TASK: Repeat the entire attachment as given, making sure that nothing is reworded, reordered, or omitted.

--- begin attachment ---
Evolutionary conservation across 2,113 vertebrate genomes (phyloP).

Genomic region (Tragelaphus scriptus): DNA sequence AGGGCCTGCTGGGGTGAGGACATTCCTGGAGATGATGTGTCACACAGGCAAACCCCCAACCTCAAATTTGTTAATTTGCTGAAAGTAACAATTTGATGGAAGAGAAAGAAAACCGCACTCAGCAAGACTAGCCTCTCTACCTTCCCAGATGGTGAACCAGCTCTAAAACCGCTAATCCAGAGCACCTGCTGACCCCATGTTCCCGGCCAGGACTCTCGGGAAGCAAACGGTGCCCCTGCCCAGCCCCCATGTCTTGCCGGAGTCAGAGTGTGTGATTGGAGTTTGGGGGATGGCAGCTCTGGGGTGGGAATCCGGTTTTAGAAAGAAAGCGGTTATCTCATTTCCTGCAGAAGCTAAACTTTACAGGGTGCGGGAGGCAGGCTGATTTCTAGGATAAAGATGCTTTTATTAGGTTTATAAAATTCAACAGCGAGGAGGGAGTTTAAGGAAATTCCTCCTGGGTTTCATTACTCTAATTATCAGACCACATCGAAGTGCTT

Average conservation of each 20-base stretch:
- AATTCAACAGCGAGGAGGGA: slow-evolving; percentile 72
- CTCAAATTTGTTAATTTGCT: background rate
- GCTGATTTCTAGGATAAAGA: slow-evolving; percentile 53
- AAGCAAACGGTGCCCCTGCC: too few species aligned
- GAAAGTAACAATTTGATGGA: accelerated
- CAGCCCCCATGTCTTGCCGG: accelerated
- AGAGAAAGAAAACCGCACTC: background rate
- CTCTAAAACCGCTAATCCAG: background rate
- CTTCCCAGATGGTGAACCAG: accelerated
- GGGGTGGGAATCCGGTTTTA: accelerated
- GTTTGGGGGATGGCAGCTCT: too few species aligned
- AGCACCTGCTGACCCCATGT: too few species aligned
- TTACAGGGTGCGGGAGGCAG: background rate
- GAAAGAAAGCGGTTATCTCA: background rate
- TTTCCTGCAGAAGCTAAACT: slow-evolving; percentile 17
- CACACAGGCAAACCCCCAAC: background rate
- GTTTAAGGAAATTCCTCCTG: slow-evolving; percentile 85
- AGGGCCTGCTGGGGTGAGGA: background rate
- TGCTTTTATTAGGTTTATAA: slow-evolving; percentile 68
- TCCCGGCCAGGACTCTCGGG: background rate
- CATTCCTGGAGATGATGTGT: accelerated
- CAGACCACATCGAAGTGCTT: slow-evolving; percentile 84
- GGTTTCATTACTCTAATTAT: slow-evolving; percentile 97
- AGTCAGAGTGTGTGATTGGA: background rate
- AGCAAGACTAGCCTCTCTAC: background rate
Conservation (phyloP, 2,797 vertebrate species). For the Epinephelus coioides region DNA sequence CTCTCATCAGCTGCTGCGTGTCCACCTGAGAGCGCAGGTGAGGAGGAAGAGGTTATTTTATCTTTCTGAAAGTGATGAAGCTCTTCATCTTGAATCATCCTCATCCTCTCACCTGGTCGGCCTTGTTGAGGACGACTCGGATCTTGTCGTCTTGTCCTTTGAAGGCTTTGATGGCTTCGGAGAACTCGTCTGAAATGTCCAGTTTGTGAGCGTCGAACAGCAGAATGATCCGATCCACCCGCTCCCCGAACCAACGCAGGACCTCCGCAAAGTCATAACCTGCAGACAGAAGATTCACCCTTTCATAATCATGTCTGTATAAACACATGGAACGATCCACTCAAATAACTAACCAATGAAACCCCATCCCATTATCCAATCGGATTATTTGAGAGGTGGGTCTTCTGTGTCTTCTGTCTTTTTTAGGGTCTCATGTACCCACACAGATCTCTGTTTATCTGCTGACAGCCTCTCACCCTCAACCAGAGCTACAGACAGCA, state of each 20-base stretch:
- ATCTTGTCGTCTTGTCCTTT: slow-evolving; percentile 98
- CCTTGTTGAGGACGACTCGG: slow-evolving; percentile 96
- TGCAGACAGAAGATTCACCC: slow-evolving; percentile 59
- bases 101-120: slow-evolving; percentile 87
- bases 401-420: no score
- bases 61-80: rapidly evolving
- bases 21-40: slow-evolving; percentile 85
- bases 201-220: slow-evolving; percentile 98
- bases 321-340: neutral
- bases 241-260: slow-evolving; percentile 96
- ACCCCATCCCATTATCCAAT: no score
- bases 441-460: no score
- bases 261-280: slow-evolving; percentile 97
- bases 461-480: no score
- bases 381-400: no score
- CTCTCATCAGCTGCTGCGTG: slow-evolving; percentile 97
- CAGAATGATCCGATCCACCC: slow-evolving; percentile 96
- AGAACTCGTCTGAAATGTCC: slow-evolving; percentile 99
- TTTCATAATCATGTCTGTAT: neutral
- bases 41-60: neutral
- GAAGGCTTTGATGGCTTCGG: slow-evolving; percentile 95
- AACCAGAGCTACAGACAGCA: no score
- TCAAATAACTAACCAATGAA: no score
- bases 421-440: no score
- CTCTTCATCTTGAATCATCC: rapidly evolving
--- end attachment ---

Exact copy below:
Evolutionary conservation across 2,113 vertebrate genomes (phyloP).

Genomic region (Tragelaphus scriptus): DNA sequence AGGGCCTGCTGGGGTGAGGACATTCCTGGAGATGATGTGTCACACAGGCAAACCCCCAACCTCAAATTTGTTAATTTGCTGAAAGTAACAATTTGATGGAAGAGAAAGAAAACCGCACTCAGCAAGACTAGCCTCTCTACCTTCCCAGATGGTGAACCAGCTCTAAAACCGCTAATCCAGAGCACCTGCTGACCCCATGTTCCCGGCCAGGACTCTCGGGAAGCAAACGGTGCCCCTGCCCAGCCCCCATGTCTTGCCGGAGTCAGAGTGTGTGATTGGAGTTTGGGGGATGGCAGCTCTGGGGTGGGAATCCGGTTTTAGAAAGAAAGCGGTTATCTCATTTCCTGCAGAAGCTAAACTTTACAGGGTGCGGGAGGCAGGCTGATTTCTAGGATAAAGATGCTTTTATTAGGTTTATAAAATTCAACAGCGAGGAGGGAGTTTAAGGAAATTCCTCCTGGGTTTCATTACTCTAATTATCAGACCACATCGAAGTGCTT

Average conservation of each 20-base stretch:
- AATTCAACAGCGAGGAGGGA: slow-evolving; percentile 72
- CTCAAATTTGTTAATTTGCT: background rate
- GCTGATTTCTAGGATAAAGA: slow-evolving; percentile 53
- AAGCAAACGGTGCCCCTGCC: too few species aligned
- GAAAGTAACAATTTGATGGA: accelerated
- CAGCCCCCATGTCTTGCCGG: accelerated
- AGAGAAAGAAAACCGCACTC: background rate
- CTCTAAAACCGCTAATCCAG: background rate
- CTTCCCAGATGGTGAACCAG: accelerated
- GGGGTGGGAATCCGGTTTTA: accelerated
- GTTTGGGGGATGGCAGCTCT: too few species aligned
- AGCACCTGCTGACCCCATGT: too few species aligned
- TTACAGGGTGCGGGAGGCAG: background rate
- GAAAGAAAGCGGTTATCTCA: background rate
- TTTCCTGCAGAAGCTAAACT: slow-evolving; percentile 17
- CACACAGGCAAACCCCCAAC: background rate
- GTTTAAGGAAATTCCTCCTG: slow-evolving; percentile 85
- AGGGCCTGCTGGGGTGAGGA: background rate
- TGCTTTTATTAGGTTTATAA: slow-evolving; percentile 68
- TCCCGGCCAGGACTCTCGGG: background rate
- CATTCCTGGAGATGATGTGT: accelerated
- CAGACCACATCGAAGTGCTT: slow-evolving; percentile 84
- GGTTTCATTACTCTAATTAT: slow-evolving; percentile 97
- AGTCAGAGTGTGTGATTGGA: background rate
- AGCAAGACTAGCCTCTCTAC: background rate
Conservation (phyloP, 2,797 vertebrate species). For the Epinephelus coioides region DNA sequence CTCTCATCAGCTGCTGCGTGTCCACCTGAGAGCGCAGGTGAGGAGGAAGAGGTTATTTTATCTTTCTGAAAGTGATGAAGCTCTTCATCTTGAATCATCCTCATCCTCTCACCTGGTCGGCCTTGTTGAGGACGACTCGGATCTTGTCGTCTTGTCCTTTGAAGGCTTTGATGGCTTCGGAGAACTCGTCTGAAATGTCCAGTTTGTGAGCGTCGAACAGCAGAATGATCCGATCCACCCGCTCCCCGAACCAACGCAGGACCTCCGCAAAGTCATAACCTGCAGACAGAAGATTCACCCTTTCATAATCATGTCTGTATAAACACATGGAACGATCCACTCAAATAACTAACCAATGAAACCCCATCCCATTATCCAATCGGATTATTTGAGAGGTGGGTCTTCTGTGTCTTCTGTCTTTTTTAGGGTCTCATGTACCCACACAGATCTCTGTTTATCTGCTGACAGCCTCTCACCCTCAACCAGAGCTACAGACAGCA, state of each 20-base stretch:
- ATCTTGTCGTCTTGTCCTTT: slow-evolving; percentile 98
- CCTTGTTGAGGACGACTCGG: slow-evolving; percentile 96
- TGCAGACAGAAGATTCACCC: slow-evolving; percentile 59
- bases 101-120: slow-evolving; percentile 87
- bases 401-420: no score
- bases 61-80: rapidly evolving
- bases 21-40: slow-evolving; percentile 85
- bases 201-220: slow-evolving; percentile 98
- bases 321-340: neutral
- bases 241-260: slow-evolving; percentile 96
- ACCCCATCCCATTATCCAAT: no score
- bases 441-460: no score
- bases 261-280: slow-evolving; percentile 97
- bases 461-480: no score
- bases 381-400: no score
- CTCTCATCAGCTGCTGCGTG: slow-evolving; percentile 97
- CAGAATGATCCGATCCACCC: slow-evolving; percentile 96
- AGAACTCGTCTGAAATGTCC: slow-evolving; percentile 99
- TTTCATAATCATGTCTGTAT: neutral
- bases 41-60: neutral
- GAAGGCTTTGATGGCTTCGG: slow-evolving; percentile 95
- AACCAGAGCTACAGACAGCA: no score
- TCAAATAACTAACCAATGAA: no score
- bases 421-440: no score
- CTCTTCATCTTGAATCATCC: rapidly evolving